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despond

[dih-spond or especially for 2, des-pond]
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verb (used without object)
  1. to be depressed by loss of hope, confidence, or courage.
noun
  1. despondency.

Origin of despond

1670–80; < Latin dēspondēre to give up, lose heart, promise, equivalent to dē- de- + spondēre to promise
Related formsde·spond·er, nounde·spond·ing·ly, adverbun·de·spond·ing, adjectiveun·de·spond·ing·ly, adverb
Dictionary.com Unabridged Based on the Random House Unabridged Dictionary, © Random House, Inc. 2018

Examples from the Web for desponding

Historical Examples

  • “If I could do such and such a thing,” sighs the desponding youth.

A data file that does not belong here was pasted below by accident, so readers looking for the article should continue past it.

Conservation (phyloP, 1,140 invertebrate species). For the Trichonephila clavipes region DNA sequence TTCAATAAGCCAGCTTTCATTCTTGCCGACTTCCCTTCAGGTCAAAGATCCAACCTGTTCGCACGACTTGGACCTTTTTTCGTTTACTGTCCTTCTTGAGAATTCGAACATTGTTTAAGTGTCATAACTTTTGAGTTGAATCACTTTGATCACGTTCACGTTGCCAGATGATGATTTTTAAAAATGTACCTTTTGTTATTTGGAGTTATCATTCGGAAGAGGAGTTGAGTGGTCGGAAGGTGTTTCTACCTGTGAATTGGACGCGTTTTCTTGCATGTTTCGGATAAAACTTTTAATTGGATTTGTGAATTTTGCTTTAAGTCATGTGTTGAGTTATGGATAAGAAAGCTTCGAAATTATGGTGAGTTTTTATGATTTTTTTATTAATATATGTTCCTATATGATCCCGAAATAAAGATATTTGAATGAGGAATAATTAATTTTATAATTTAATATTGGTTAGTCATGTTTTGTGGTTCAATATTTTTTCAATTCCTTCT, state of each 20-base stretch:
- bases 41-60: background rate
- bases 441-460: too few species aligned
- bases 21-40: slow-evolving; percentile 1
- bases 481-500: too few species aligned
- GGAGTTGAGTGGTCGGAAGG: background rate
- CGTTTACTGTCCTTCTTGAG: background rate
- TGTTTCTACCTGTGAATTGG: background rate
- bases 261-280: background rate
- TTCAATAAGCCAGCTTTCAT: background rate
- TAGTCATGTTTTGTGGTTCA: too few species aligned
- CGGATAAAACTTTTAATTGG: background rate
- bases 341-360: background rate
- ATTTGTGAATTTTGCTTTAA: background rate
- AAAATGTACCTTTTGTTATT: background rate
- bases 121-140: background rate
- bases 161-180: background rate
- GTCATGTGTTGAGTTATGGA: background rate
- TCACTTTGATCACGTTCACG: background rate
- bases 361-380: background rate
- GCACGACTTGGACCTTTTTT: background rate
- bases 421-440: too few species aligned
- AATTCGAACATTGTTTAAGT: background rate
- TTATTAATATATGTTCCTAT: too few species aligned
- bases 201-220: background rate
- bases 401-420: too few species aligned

Self-Help

    Samuel Smiles

  • "I am sorry to say I have not," was poor Jacob's reply, in a desponding voice.

  • "I can do no more, Sir John," he muttered in a desponding voice.

    The Sea-Hawk

    Raphael Sabatini

  • In the darkest days he was able to cheer and encourage the desponding.

    Charles Carleton Coffin

    William Elliot Griffis, D. D.

  • There is a desponding melancholy in the run of the last line!


British Dictionary definitions for desponding

despond

verb (dɪˈspɒnd)
  1. (intr) to lose heart or hope; become disheartened; despair
noun (ˈdɛspɒnd, dɪˈspɒnd)
  1. archaic lack of hope; despondency
Derived Formsdespondingly, adverb

Word Origin

C17: from Latin dēspondēre to promise, make over to, yield, lose heart, from de- + spondēre to promise
Collins English Dictionary - Complete & Unabridged 2012 Digital Edition © William Collins Sons & Co. Ltd. 1979, 1986 © HarperCollins Publishers 1998, 2000, 2003, 2005, 2006, 2007, 2009, 2012